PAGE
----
My name is Anna, I’m 20 years old and have just spend 30 days working as a volunteer at the Bornean Sun bear conservation center. I’m from Denmark, so getting here took a lot of time! In Denmark, I just finished a 1-year dance education and now I’ll be having a gap-year, where I will be working, travelling, dancing, living. I found out about this place because I went here (Sabah) with my mom two years ago, and on the way made a very good friend. Just before I finished my dance education, I found the flyer for the BSBCC volunteer program and decided to just do it..
First week working at the center offered a lot of work in the kitchen! These bears, I tell you, they eat a lot. Chopping up 36 kg of sweet potato or pumpkin, not even to mention the bananas… so many bananas every day. The work in the kitchen is fun when everything is flowing, one person is cutting, another is rinsing, a third is weighing. One time, while I was weighing bananas, a big spider jumped out and onto my shirt. Something you get used to while working here.
Some of the male bears also get porridge with animal proteins, such as cooked chicken, egg, etc. They also get a fair amount of beans, because like human children, they have to eat their greens. They get so excited when they see you with the tray, and even though it is so tempting, you really cannot touch those sweet, furry creatures.
Later on during the first week, we had a presentation from one of the interns, Nathalie and later from Lin May about the sun bears and why we’re doing this work. It was literally heartbreaking to see how people treat these animals. Sun bears are small animals, the size of a big dog, so some locals catch them and keep them as pets. This is bad for several reasons such as:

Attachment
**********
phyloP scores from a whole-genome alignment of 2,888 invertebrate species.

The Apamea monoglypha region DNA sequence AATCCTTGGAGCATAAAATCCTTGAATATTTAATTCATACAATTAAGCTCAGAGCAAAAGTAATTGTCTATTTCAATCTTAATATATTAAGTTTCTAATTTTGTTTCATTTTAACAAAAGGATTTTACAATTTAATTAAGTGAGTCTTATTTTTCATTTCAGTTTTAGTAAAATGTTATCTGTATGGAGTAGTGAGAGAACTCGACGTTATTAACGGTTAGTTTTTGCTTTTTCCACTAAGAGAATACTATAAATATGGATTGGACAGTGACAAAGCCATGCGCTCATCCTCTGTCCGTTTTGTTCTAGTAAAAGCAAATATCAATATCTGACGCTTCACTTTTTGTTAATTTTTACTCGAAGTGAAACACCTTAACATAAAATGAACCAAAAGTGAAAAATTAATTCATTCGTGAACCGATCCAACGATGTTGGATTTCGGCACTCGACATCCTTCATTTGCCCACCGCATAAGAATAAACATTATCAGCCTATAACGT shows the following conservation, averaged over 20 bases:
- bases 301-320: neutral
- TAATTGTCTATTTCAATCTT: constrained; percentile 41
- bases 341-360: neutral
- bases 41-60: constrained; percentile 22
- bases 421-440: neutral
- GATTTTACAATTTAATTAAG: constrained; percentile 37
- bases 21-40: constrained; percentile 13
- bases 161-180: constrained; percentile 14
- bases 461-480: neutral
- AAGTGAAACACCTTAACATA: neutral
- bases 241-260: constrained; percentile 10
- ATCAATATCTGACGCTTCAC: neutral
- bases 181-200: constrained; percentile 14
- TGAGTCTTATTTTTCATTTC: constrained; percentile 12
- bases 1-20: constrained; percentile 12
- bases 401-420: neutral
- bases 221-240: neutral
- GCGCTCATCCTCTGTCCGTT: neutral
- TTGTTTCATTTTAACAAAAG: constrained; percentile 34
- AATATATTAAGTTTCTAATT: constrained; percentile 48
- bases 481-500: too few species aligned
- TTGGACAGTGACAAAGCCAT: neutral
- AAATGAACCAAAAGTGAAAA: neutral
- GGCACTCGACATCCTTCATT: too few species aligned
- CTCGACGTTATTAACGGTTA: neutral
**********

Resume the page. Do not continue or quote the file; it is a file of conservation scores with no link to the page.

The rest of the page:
1) Diet - local people don’t know what a sun bear eats and they feed it like a pet or, if the family is poor, then they’ll feed it with whatever, even with Milo. You can ask about Montoms story.
2) People don’t realize they are wild animals and that they grow bigger and stronger as they become adults.
3) The last thing people might do is poach wild sun bears, is if they believe in traditional medicine and kill it to get the gallbladder, paws, teeth and fur for a variety of uses.
The second week was a bit more “active”. We started a lot of different projects and had a lot of fun. Starting out, the bear house needs to be cleaned daily. This is not as hard or smelly as people make it out to be, but then again I have some experience from working at my aunts farm. First you have to clean out poop, which there’s a lot of, and in a lot of different colors (from their diet). Then we washed out the cage with a lot of water and scrub everything, and finished off with drying the floor.
It’s not just work, work, work. The staff in the bear house are so friendly and fun, so everything becomes more fun. Some of the cages have leaves, logs, enrichment all made/brought in from the staff.
We made a lot of enrichment during 1st and 2nd week. Enrichment is a tool we use to stimulate natural behaviours, like using sense of smell to find delicious food, rip cotton bags apart to get food. A lot of it has to do with using either paws or mouth to get to food in some ways.